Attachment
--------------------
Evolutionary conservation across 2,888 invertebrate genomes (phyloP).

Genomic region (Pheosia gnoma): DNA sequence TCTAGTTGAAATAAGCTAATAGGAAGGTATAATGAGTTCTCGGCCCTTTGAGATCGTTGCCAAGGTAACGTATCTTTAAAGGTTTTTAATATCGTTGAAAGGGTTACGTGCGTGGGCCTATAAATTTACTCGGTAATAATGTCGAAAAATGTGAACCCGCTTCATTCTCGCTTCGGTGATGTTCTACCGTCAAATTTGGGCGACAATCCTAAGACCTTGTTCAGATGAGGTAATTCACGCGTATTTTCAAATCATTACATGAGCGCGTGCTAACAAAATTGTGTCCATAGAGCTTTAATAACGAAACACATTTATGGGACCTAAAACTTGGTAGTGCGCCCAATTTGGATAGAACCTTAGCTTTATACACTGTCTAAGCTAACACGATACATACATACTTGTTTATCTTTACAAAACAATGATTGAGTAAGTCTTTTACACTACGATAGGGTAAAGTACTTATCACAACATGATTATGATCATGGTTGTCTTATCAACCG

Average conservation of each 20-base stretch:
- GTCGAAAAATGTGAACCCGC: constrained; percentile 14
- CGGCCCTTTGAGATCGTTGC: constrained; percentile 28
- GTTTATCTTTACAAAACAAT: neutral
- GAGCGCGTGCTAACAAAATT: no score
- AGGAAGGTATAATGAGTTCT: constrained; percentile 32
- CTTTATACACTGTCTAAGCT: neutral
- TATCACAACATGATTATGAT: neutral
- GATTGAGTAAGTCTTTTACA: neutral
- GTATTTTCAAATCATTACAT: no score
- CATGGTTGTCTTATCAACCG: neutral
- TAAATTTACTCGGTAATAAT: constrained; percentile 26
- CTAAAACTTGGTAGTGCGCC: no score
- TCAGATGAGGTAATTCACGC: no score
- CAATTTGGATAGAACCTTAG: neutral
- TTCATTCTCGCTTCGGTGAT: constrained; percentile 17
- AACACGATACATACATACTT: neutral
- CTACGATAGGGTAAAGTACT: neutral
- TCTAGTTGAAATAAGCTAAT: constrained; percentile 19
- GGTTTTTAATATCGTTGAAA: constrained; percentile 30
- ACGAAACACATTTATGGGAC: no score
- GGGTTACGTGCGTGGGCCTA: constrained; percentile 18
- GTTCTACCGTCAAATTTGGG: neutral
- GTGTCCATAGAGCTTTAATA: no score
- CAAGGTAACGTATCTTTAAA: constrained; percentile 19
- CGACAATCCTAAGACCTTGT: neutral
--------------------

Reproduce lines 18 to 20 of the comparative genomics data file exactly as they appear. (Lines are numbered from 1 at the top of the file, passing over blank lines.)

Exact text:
- TTCATTCTCGCTTCGGTGAT: constrained; percentile 17
- AACACGATACATACATACTT: neutral
- CTACGATAGGGTAAAGTACT: neutral